Man who killed, dismembered father handed life sentence with no parole for 15 years

For what the prosecutor described as the "brutal, callous and gruesome" murder and dismemberment of his father, Zaineddin Al Aalak has been sentenced to life in prison with no chance of parole for 15 years. 

Warning: This story contains disturbing details

Zaineddin Al Aalak, seen here in a Facebook photo he posted of himself, was convicted of second-degree murder in the death of his father. He will be sentenced to life in prison. (Zaineddin Al Aalak/Facebook)

For what the prosecutor described as the "brutal, callous and gruesome" murder and dismemberment of his father, Zaineddin Al Aalak has been sentenced to life in prison with no chance of parole for 15 years. 

In December, a jury convicted Zaineddin Al Aalak on charges of second-degree murder and indignity to a body in the death of Mohamed Jasmin Al Aalak, 53.

Court of Queen's Bench Justice David Labrenz heard arguments Thursday in Calgary, delivering his sentence immediately after. On top of the parole ineligibility, Al Aalak was handed a four-year sentence for indignity to a body, which will be served concurrently. 

Defence wanted to argue Al Aalak suffers from mental illness as a mitigating factor, but Labrenz found it was "an elaborate construct to deflect responsibility."

'By my hands that he died'

When given the chance to address the court before he was sentenced, Al Aalak continued to blame the killing on his mental state.

"I express that I am in the deepest state of inexplicable and irrecoverable remorse and sadness," said the killer. "It was by my hands that he died and for this I am sorry and in grief beyond words."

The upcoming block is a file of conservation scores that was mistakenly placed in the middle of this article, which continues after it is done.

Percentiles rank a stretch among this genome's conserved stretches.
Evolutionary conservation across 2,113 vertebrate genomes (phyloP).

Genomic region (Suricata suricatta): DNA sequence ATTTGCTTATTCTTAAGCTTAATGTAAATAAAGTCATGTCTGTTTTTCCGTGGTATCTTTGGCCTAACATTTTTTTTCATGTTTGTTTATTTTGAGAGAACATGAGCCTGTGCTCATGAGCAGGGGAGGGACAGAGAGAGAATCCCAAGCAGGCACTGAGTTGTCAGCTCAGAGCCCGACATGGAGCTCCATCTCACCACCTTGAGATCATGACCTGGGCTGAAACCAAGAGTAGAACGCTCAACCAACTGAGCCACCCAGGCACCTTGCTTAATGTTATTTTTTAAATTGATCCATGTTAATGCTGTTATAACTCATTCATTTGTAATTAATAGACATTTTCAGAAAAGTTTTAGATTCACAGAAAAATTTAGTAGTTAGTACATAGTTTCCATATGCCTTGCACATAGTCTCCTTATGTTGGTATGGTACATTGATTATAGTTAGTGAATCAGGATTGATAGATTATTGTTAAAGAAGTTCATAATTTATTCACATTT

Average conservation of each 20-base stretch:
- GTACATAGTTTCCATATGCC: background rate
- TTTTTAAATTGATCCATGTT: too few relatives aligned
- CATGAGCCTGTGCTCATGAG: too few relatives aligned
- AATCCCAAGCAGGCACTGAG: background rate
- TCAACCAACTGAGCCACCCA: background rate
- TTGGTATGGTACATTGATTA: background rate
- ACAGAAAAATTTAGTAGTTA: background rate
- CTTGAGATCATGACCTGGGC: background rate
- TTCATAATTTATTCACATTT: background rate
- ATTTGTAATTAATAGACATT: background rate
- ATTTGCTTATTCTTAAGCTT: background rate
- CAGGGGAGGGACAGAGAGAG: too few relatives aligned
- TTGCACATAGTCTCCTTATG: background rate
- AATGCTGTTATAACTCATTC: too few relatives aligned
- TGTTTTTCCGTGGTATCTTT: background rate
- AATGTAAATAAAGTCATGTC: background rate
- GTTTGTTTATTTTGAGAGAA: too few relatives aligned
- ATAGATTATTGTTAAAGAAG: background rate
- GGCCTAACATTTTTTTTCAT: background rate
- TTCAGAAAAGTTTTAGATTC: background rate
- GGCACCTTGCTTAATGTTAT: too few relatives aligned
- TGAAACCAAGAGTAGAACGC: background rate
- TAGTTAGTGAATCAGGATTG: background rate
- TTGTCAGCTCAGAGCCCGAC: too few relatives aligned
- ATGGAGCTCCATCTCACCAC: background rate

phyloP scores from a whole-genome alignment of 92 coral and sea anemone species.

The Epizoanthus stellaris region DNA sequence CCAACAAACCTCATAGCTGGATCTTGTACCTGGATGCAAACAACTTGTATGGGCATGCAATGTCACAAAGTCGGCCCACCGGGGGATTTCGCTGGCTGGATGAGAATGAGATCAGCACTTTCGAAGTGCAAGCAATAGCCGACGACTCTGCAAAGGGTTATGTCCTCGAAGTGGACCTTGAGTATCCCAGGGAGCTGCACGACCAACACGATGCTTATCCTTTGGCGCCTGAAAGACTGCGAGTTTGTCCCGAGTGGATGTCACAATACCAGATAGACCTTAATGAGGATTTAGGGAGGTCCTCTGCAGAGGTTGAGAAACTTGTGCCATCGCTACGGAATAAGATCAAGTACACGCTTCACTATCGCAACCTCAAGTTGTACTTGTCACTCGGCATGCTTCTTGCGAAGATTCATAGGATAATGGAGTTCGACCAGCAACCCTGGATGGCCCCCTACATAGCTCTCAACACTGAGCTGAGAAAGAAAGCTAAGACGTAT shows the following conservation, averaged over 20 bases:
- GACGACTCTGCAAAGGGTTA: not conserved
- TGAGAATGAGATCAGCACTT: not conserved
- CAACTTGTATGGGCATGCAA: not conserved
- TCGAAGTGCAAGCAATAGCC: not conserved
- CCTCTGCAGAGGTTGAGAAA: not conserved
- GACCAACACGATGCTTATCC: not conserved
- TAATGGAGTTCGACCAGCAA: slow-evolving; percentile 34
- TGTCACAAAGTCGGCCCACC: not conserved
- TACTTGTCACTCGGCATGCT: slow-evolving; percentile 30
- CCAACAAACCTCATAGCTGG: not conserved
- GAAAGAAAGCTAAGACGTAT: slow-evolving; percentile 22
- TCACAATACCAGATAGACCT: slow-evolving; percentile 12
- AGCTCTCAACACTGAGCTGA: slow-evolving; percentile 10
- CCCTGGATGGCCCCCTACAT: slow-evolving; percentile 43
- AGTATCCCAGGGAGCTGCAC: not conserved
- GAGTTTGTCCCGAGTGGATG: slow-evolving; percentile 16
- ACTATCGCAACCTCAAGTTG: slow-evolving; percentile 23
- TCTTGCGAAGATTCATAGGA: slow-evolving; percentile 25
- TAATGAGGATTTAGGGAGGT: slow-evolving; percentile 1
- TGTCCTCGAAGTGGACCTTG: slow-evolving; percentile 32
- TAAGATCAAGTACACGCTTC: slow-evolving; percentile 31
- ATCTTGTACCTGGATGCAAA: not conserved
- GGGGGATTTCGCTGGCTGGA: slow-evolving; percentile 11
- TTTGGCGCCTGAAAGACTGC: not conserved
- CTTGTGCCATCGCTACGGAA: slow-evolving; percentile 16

"The reason this happened was due to an altered state of mind I experienced."

Prosecutor Carla MacPhail had asked for a 16- to 18-year period before Al Aalak could seek parole, and defence lawyer Alain Hepner asked the judge to impose a 13- to 14-year ineligibility period. 

Jurors heard the father and son had a difficult relationship.

In July 2017, Mohamed showed up at his son's Calgary home, where Al Aalak attacked his father from behind with a hammer before choking him.

Al Aalak then stored his father's body in a freezer, later dismembering him and dumping the body parts at an Okotoks construction site. Two days later, a construction worker moved a bag at the site and Mohamed's head rolled out.

At trial, defence lawyers Hepner and Kelsey Sitar argued their client was suffering psychosis at the time of the killing and was unable to understand that his actions were morally wrong. 

Defence lawyers asked the jury to return with a not criminally responsible (NCR) verdict. 

Battle of the experts

Crown and defence each had a forensic psychiatrist testify. 

The two experts had very different opinions as to whether the accused should be found criminally responsible.

The defence expert, Dr. Sergio Santana, examined Al Aalak and testified the accused was hearing voices on July 15, 2017, and was suffering from a schizophrenia-related psychosis when he killed his father. 

Dr. Yuri Metelitsa, who was called as a witness by the prosecution, said he believed Al Aalak was malingering — faking psychotic symptoms in order to escape criminal liability.

Al Aalak was diagnosed with COVID-19 mid-trial, which was held on the Stampede Grounds to allow for physical distancing not possible at the Calgary courthouse. 


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